“I think we are in a time where you don’t need a partner to buy property,” Waddell said. “A lot of women who have successful careers can do better for themselves with owning and not renting. I think today, women are a lot more bold, so they’re willing do things that, 10 years ago, women weren’t doing. I think it’s awesome.”

Victoria Kent, 37, recently bought a house in Avondale. Her sister — who also handles the publicist’s accounting — suggested buying property as a good investment. So Kent started looking in the late summer and ended up signing much sooner than she anticipated.

“I saw on this house on Zillow and after that, things snowballed from there,” Kent said.

She saw the house online on a Friday in August. The next day, she saw the house in person with her mother and a real estate agent, who also owned the condo where Kent was living at the time.

Within hours of seeing the house, Kent was pre-approved for a loan online through Guaranteed Rate — a recommendation of her real estate agent. By that Sunday, she put in an offer and signed the contracts. One month later, she moved into her home.

“I saw the house and it was what I was looking for — a single-family home with a yard,” Kent said. “I was looking online on what a house could be. This house was in my price range and was move-in ready. I realized that houses like this aren’t coming up often, and I knew I had to move fast on it.”

Kent describes her house hunting as smooth and virtually problem-free. She said she learned about the process by picking the brains of her parents and friends with home-buying experience. Her real estate agent also shared a handy graphic outlining the home-buying process.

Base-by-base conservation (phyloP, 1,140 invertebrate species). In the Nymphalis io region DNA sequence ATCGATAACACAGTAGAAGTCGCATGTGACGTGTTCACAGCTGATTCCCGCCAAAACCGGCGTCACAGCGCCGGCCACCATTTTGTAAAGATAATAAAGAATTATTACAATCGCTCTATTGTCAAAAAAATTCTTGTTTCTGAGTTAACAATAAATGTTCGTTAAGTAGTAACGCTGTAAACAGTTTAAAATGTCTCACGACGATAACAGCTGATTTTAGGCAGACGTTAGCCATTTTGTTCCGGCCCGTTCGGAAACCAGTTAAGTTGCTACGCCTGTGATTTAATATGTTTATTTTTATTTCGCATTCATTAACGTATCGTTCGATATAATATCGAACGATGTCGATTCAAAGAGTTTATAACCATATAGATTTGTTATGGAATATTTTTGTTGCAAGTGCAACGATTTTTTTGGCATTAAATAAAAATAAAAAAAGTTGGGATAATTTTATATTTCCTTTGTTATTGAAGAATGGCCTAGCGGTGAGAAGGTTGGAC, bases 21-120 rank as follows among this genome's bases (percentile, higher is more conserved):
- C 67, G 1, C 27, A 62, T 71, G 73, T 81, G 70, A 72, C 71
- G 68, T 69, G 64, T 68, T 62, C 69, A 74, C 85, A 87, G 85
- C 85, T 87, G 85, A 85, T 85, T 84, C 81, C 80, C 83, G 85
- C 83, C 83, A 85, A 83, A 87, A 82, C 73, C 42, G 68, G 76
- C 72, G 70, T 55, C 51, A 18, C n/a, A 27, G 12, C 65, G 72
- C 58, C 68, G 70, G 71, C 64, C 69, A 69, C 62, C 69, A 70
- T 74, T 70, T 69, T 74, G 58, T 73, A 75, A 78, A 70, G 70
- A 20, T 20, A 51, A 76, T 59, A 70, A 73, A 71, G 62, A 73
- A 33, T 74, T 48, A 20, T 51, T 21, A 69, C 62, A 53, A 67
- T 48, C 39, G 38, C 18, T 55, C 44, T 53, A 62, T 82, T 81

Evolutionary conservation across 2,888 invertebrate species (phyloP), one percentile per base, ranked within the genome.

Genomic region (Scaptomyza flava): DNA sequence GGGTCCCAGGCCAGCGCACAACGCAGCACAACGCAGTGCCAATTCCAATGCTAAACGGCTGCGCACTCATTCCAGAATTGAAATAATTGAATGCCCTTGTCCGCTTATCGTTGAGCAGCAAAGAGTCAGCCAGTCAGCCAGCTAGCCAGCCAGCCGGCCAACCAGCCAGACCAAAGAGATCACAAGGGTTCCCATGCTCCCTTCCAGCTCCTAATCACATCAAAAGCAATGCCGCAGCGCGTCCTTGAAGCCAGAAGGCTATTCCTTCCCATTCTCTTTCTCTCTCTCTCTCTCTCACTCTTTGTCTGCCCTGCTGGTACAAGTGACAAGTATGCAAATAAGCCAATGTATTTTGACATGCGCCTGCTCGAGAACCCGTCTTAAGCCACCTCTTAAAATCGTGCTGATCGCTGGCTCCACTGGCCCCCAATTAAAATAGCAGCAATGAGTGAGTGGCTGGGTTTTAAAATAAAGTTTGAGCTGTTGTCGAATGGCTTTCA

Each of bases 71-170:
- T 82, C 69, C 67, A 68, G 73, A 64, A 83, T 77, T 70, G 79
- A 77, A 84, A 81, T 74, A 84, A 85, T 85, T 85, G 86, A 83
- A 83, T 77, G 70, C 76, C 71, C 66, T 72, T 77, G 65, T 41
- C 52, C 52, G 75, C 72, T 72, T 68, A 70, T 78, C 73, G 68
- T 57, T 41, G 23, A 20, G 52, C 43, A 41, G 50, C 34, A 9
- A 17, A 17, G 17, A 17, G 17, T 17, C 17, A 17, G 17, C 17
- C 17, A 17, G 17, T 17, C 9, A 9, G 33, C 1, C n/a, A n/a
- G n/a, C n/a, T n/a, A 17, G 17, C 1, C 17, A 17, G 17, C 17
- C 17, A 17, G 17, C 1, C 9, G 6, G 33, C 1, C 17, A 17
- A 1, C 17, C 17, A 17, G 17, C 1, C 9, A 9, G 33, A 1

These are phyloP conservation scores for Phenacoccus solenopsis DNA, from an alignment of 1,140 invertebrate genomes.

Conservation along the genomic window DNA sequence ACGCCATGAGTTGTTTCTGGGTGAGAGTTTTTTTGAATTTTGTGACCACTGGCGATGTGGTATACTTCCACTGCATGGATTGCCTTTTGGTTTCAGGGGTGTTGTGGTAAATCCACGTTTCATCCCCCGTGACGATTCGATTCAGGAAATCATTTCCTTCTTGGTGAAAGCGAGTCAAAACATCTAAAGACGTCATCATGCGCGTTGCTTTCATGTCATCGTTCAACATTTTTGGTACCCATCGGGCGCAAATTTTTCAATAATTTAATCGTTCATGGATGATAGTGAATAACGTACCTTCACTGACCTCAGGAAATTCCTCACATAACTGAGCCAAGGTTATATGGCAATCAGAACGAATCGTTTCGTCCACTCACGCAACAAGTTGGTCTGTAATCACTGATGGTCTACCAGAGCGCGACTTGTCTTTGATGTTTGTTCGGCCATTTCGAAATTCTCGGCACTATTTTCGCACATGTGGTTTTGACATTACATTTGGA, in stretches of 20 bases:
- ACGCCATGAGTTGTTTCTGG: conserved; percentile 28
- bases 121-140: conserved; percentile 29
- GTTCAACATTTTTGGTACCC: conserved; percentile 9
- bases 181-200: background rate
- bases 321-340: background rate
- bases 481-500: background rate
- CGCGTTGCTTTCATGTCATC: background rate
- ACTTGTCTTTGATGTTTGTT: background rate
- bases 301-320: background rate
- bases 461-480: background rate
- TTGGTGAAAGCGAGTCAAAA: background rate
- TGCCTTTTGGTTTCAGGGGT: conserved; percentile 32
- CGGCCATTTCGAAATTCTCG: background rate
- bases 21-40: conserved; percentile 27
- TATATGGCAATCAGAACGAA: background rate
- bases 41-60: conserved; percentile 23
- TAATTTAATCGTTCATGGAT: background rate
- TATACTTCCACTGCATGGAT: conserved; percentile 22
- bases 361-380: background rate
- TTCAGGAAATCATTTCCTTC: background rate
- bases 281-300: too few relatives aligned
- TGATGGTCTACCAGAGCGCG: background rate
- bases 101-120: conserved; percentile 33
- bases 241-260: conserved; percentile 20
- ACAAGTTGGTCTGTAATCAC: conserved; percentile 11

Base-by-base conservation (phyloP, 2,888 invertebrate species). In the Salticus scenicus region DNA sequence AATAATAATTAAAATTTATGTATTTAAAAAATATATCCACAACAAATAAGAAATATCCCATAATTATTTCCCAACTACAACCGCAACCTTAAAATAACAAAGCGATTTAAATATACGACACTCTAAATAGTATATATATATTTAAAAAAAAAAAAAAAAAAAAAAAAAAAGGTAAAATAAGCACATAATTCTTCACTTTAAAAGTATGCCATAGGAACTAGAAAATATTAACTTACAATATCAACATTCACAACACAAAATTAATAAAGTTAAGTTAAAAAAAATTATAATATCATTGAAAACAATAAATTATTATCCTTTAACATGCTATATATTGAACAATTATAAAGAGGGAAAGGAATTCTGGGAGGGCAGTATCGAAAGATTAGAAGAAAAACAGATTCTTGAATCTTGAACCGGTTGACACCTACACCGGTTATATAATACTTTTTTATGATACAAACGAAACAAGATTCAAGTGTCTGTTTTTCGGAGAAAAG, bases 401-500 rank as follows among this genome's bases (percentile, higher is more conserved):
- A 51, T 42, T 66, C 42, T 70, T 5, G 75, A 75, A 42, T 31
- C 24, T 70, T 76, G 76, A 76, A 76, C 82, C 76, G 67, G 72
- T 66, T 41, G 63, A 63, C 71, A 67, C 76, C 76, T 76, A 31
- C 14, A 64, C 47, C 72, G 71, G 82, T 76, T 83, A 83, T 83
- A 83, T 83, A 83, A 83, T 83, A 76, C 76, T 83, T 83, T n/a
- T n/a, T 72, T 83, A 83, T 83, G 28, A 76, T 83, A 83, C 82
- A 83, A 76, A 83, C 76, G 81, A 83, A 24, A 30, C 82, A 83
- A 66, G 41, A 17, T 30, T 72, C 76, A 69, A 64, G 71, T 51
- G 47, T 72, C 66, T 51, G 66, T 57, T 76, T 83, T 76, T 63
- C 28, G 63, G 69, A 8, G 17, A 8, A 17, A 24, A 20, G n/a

“I am proud of being a homeowner — I never thought I would do it,” Kent said. “I wish I would have known the process wasn’t as scary as I thought, because I would’ve started sooner.”

As part of the study, Compass and offered tips for women who are entering the housing market for the first time. Look for agents who have recently closed on properties similar to what you’re looking for and lenders who can provide a pre-approval letter to strengthen your offer. Keep closing costs in mind when setting a budget, and factor in mortgage-related tax deductions before making an offer.

First-time homebuyers in the Chicago area can take advantage of coaching programs and down payment grants to ease the process, which can be difficult for millennials to weather when finances are bogged down by student loan debt and the market suffers from low inventory.

Kent says having the means to buy a home and a good credit score can move the process along. She said finding a real estate agent you trust is also key, because they can provide recommendations for getting the best rate possible.

Having gone through the experience, Kent is able to keep tabs on the market to further improve her situation as a homeowner.

“People should look now, because interest rates are dropping,” she said. “I am currently refinancing to get a lower loan rate.”